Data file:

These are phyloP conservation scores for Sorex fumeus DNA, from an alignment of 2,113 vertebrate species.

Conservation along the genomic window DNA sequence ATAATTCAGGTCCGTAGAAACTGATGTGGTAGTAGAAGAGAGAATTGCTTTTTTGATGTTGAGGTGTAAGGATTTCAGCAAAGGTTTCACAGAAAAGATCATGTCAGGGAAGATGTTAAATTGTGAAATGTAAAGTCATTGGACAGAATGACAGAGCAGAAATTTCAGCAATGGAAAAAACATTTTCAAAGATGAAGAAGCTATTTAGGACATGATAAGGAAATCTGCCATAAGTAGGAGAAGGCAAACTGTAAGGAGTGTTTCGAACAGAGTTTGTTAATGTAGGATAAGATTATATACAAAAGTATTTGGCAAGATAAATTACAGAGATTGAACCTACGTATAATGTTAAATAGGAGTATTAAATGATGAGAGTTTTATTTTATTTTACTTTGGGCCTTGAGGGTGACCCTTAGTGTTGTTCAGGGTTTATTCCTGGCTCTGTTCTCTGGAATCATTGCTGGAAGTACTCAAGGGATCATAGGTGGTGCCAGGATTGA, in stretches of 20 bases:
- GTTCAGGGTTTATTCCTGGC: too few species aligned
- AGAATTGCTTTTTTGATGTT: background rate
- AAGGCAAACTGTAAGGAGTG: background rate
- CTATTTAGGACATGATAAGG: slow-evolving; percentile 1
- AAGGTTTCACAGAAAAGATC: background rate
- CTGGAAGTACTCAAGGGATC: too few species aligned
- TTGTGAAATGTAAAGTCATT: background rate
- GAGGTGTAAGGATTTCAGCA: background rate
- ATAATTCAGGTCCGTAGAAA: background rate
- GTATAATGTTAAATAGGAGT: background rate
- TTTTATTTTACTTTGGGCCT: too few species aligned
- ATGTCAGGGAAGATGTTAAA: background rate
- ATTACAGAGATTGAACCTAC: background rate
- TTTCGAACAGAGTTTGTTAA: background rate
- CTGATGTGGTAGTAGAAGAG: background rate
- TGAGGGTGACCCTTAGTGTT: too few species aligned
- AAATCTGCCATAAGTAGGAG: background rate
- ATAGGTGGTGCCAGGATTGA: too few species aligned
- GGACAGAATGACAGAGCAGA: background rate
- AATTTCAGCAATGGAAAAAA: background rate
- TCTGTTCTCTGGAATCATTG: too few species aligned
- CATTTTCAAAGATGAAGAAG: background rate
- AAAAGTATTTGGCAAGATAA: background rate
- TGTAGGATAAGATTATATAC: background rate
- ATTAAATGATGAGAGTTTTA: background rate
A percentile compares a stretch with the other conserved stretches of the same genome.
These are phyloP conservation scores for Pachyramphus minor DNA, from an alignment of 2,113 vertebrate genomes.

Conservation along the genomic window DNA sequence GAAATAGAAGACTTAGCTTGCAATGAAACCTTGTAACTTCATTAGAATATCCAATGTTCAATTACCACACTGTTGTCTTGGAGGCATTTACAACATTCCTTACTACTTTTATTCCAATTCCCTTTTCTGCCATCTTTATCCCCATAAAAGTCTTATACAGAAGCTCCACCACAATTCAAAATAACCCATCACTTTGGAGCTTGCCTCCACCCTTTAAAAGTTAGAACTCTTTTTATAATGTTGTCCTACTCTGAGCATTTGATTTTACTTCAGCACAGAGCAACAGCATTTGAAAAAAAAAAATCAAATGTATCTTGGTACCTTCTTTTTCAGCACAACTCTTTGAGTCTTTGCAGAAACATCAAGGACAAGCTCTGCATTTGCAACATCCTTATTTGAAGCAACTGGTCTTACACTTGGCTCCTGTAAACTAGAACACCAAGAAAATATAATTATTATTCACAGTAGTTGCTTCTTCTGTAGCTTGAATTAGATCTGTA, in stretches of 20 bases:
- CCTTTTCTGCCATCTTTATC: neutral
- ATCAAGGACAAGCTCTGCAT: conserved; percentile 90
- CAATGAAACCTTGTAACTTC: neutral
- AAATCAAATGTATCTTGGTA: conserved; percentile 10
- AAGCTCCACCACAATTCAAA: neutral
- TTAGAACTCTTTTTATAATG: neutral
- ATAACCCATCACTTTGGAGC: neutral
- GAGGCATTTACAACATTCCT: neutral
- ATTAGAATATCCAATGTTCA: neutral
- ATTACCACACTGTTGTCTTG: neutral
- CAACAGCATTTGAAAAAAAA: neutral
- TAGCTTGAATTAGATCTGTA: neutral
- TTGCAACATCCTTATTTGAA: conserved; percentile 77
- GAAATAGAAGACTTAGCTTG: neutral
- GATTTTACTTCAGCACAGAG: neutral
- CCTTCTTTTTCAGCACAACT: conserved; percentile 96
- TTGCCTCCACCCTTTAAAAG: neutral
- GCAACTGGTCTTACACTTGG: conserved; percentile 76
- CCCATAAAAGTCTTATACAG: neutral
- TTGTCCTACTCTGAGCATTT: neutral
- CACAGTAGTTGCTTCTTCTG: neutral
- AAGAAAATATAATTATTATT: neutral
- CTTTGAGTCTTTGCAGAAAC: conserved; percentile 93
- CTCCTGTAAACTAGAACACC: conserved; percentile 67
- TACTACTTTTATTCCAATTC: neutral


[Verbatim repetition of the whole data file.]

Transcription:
These are phyloP conservation scores for Sorex fumeus DNA, from an alignment of 2,113 vertebrate species.

Conservation along the genomic window DNA sequence ATAATTCAGGTCCGTAGAAACTGATGTGGTAGTAGAAGAGAGAATTGCTTTTTTGATGTTGAGGTGTAAGGATTTCAGCAAAGGTTTCACAGAAAAGATCATGTCAGGGAAGATGTTAAATTGTGAAATGTAAAGTCATTGGACAGAATGACAGAGCAGAAATTTCAGCAATGGAAAAAACATTTTCAAAGATGAAGAAGCTATTTAGGACATGATAAGGAAATCTGCCATAAGTAGGAGAAGGCAAACTGTAAGGAGTGTTTCGAACAGAGTTTGTTAATGTAGGATAAGATTATATACAAAAGTATTTGGCAAGATAAATTACAGAGATTGAACCTACGTATAATGTTAAATAGGAGTATTAAATGATGAGAGTTTTATTTTATTTTACTTTGGGCCTTGAGGGTGACCCTTAGTGTTGTTCAGGGTTTATTCCTGGCTCTGTTCTCTGGAATCATTGCTGGAAGTACTCAAGGGATCATAGGTGGTGCCAGGATTGA, in stretches of 20 bases:
- GTTCAGGGTTTATTCCTGGC: too few species aligned
- AGAATTGCTTTTTTGATGTT: background rate
- AAGGCAAACTGTAAGGAGTG: background rate
- CTATTTAGGACATGATAAGG: slow-evolving; percentile 1
- AAGGTTTCACAGAAAAGATC: background rate
- CTGGAAGTACTCAAGGGATC: too few species aligned
- TTGTGAAATGTAAAGTCATT: background rate
- GAGGTGTAAGGATTTCAGCA: background rate
- ATAATTCAGGTCCGTAGAAA: background rate
- GTATAATGTTAAATAGGAGT: background rate
- TTTTATTTTACTTTGGGCCT: too few species aligned
- ATGTCAGGGAAGATGTTAAA: background rate
- ATTACAGAGATTGAACCTAC: background rate
- TTTCGAACAGAGTTTGTTAA: background rate
- CTGATGTGGTAGTAGAAGAG: background rate
- TGAGGGTGACCCTTAGTGTT: too few species aligned
- AAATCTGCCATAAGTAGGAG: background rate
- ATAGGTGGTGCCAGGATTGA: too few species aligned
- GGACAGAATGACAGAGCAGA: background rate
- AATTTCAGCAATGGAAAAAA: background rate
- TCTGTTCTCTGGAATCATTG: too few species aligned
- CATTTTCAAAGATGAAGAAG: background rate
- AAAAGTATTTGGCAAGATAA: background rate
- TGTAGGATAAGATTATATAC: background rate
- ATTAAATGATGAGAGTTTTA: background rate
A percentile compares a stretch with the other conserved stretches of the same genome.
These are phyloP conservation scores for Pachyramphus minor DNA, from an alignment of 2,113 vertebrate genomes.

Conservation along the genomic window DNA sequence GAAATAGAAGACTTAGCTTGCAATGAAACCTTGTAACTTCATTAGAATATCCAATGTTCAATTACCACACTGTTGTCTTGGAGGCATTTACAACATTCCTTACTACTTTTATTCCAATTCCCTTTTCTGCCATCTTTATCCCCATAAAAGTCTTATACAGAAGCTCCACCACAATTCAAAATAACCCATCACTTTGGAGCTTGCCTCCACCCTTTAAAAGTTAGAACTCTTTTTATAATGTTGTCCTACTCTGAGCATTTGATTTTACTTCAGCACAGAGCAACAGCATTTGAAAAAAAAAAATCAAATGTATCTTGGTACCTTCTTTTTCAGCACAACTCTTTGAGTCTTTGCAGAAACATCAAGGACAAGCTCTGCATTTGCAACATCCTTATTTGAAGCAACTGGTCTTACACTTGGCTCCTGTAAACTAGAACACCAAGAAAATATAATTATTATTCACAGTAGTTGCTTCTTCTGTAGCTTGAATTAGATCTGTA, in stretches of 20 bases:
- CCTTTTCTGCCATCTTTATC: neutral
- ATCAAGGACAAGCTCTGCAT: conserved; percentile 90
- CAATGAAACCTTGTAACTTC: neutral
- AAATCAAATGTATCTTGGTA: conserved; percentile 10
- AAGCTCCACCACAATTCAAA: neutral
- TTAGAACTCTTTTTATAATG: neutral
- ATAACCCATCACTTTGGAGC: neutral
- GAGGCATTTACAACATTCCT: neutral
- ATTAGAATATCCAATGTTCA: neutral
- ATTACCACACTGTTGTCTTG: neutral
- CAACAGCATTTGAAAAAAAA: neutral
- TAGCTTGAATTAGATCTGTA: neutral
- TTGCAACATCCTTATTTGAA: conserved; percentile 77
- GAAATAGAAGACTTAGCTTG: neutral
- GATTTTACTTCAGCACAGAG: neutral
- CCTTCTTTTTCAGCACAACT: conserved; percentile 96
- TTGCCTCCACCCTTTAAAAG: neutral
- GCAACTGGTCTTACACTTGG: conserved; percentile 76
- CCCATAAAAGTCTTATACAG: neutral
- TTGTCCTACTCTGAGCATTT: neutral
- CACAGTAGTTGCTTCTTCTG: neutral
- AAGAAAATATAATTATTATT: neutral
- CTTTGAGTCTTTGCAGAAAC: conserved; percentile 93
- CTCCTGTAAACTAGAACACC: conserved; percentile 67
- TACTACTTTTATTCCAATTC: neutral